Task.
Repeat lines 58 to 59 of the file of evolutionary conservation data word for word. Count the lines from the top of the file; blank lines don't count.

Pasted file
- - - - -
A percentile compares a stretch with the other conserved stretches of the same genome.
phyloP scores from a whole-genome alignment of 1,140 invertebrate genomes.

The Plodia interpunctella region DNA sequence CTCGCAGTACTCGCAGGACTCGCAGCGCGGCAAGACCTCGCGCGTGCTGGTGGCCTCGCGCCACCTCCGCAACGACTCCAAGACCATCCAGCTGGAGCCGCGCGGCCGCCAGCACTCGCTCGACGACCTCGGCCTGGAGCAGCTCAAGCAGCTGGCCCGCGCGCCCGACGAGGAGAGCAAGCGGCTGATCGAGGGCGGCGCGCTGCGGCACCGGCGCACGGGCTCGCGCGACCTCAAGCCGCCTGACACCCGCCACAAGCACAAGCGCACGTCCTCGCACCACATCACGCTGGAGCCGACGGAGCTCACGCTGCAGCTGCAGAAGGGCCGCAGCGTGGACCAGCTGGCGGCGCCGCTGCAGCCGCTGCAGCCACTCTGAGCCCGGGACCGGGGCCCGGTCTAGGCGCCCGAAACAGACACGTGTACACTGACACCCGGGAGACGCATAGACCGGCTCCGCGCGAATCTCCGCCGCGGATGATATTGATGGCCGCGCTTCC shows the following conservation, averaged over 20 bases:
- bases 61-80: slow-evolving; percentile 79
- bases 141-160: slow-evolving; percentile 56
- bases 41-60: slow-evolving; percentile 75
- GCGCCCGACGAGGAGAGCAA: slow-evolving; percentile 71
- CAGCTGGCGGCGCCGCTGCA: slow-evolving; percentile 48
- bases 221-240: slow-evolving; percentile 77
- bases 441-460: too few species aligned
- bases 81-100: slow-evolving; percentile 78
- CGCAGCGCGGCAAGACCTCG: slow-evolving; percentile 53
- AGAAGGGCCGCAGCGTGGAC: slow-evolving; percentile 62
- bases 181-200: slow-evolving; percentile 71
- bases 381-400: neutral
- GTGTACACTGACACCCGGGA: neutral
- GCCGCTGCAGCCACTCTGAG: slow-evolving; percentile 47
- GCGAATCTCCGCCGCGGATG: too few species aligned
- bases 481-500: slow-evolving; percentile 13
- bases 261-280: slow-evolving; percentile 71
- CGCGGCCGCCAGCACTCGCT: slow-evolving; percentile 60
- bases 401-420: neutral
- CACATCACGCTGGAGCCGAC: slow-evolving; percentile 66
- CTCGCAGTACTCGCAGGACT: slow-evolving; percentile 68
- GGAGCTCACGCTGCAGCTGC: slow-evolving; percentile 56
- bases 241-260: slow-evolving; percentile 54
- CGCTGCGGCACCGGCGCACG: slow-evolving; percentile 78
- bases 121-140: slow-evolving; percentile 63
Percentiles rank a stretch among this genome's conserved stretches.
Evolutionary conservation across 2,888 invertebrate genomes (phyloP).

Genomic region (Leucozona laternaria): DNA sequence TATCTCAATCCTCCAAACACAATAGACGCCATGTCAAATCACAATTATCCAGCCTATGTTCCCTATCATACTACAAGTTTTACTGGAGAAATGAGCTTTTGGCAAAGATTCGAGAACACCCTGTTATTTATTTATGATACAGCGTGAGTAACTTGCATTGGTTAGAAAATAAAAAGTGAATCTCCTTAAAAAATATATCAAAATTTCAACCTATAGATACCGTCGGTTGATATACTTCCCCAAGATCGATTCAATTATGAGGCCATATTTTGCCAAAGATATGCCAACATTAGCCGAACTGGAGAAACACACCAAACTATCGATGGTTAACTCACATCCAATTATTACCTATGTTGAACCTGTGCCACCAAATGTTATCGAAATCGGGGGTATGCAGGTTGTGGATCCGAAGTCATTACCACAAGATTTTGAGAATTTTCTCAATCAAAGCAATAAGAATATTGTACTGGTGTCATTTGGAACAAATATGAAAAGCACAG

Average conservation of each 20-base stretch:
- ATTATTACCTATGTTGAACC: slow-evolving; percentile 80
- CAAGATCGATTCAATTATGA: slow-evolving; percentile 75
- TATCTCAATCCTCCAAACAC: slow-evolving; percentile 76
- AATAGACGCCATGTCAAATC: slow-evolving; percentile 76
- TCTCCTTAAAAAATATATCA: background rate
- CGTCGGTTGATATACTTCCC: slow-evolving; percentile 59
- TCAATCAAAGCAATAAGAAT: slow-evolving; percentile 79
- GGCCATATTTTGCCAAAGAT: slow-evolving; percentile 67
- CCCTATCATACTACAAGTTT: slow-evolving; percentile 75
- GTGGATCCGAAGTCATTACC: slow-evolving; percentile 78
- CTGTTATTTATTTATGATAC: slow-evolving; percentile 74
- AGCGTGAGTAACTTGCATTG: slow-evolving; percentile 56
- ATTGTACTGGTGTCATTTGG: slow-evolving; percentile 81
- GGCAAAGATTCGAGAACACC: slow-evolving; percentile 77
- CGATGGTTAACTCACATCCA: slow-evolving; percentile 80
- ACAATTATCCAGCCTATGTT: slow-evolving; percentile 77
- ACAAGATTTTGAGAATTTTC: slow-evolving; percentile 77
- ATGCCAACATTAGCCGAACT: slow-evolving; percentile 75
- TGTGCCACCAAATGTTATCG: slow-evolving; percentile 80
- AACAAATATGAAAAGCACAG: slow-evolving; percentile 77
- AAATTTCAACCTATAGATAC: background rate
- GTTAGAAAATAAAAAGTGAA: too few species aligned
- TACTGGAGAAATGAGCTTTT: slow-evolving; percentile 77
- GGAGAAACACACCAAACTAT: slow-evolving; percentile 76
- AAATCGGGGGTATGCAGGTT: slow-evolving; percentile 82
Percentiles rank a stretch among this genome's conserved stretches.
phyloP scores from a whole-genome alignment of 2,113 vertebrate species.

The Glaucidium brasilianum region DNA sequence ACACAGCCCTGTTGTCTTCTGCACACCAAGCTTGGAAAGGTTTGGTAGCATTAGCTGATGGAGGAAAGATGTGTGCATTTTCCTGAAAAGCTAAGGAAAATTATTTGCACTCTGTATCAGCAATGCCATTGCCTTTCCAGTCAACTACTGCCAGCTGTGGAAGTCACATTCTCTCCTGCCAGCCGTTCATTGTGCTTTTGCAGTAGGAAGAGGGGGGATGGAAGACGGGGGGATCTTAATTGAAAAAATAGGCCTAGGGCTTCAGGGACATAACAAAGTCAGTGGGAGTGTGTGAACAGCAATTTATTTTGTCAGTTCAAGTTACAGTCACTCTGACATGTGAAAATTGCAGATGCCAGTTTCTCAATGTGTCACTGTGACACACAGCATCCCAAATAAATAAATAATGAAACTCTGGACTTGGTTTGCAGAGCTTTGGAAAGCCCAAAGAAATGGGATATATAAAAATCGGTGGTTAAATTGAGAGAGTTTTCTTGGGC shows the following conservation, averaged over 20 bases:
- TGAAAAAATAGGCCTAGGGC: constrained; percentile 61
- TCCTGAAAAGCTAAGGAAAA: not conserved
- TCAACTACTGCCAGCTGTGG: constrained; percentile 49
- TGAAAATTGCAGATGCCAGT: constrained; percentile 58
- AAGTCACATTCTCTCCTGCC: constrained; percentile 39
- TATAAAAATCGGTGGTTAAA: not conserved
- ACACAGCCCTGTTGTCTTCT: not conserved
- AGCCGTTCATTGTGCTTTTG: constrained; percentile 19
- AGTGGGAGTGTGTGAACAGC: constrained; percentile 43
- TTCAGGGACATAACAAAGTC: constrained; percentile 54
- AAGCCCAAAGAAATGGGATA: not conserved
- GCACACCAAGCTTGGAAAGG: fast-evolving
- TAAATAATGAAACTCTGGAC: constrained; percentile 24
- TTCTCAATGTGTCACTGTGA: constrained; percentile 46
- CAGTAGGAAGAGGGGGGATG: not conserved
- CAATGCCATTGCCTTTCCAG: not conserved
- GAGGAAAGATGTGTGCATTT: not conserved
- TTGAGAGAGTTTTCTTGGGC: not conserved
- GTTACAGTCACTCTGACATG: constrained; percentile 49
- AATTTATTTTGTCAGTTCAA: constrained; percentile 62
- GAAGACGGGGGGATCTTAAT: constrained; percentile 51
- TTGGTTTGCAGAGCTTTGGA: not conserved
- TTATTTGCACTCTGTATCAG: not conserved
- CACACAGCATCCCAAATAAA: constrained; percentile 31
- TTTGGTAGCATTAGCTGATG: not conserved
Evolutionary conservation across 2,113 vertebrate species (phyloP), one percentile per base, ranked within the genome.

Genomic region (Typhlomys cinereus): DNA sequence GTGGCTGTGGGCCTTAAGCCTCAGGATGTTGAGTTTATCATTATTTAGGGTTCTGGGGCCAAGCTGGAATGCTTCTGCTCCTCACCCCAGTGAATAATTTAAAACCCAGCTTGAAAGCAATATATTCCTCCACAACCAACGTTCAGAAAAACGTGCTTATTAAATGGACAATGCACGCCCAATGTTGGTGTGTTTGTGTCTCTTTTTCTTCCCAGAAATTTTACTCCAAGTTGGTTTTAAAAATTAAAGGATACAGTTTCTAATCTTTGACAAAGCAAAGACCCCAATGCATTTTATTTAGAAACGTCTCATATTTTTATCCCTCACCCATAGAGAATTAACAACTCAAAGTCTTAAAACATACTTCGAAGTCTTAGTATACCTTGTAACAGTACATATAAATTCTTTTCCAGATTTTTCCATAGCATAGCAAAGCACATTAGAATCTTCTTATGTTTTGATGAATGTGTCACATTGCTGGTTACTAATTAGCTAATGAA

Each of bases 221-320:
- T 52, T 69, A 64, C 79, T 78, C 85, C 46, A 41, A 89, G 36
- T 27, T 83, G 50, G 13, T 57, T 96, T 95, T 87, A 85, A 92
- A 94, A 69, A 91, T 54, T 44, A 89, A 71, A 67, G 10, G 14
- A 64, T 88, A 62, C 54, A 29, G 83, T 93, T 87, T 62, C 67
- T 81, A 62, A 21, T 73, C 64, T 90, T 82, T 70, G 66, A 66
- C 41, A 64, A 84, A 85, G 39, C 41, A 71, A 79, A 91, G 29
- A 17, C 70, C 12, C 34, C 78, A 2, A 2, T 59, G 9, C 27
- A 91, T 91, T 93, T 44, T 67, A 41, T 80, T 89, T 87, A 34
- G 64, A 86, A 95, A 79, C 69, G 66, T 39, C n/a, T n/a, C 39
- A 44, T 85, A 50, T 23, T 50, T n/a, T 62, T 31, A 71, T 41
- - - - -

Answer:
Percentiles rank a stretch among this genome's conserved stretches.
phyloP scores from a whole-genome alignment of 2,113 vertebrate species.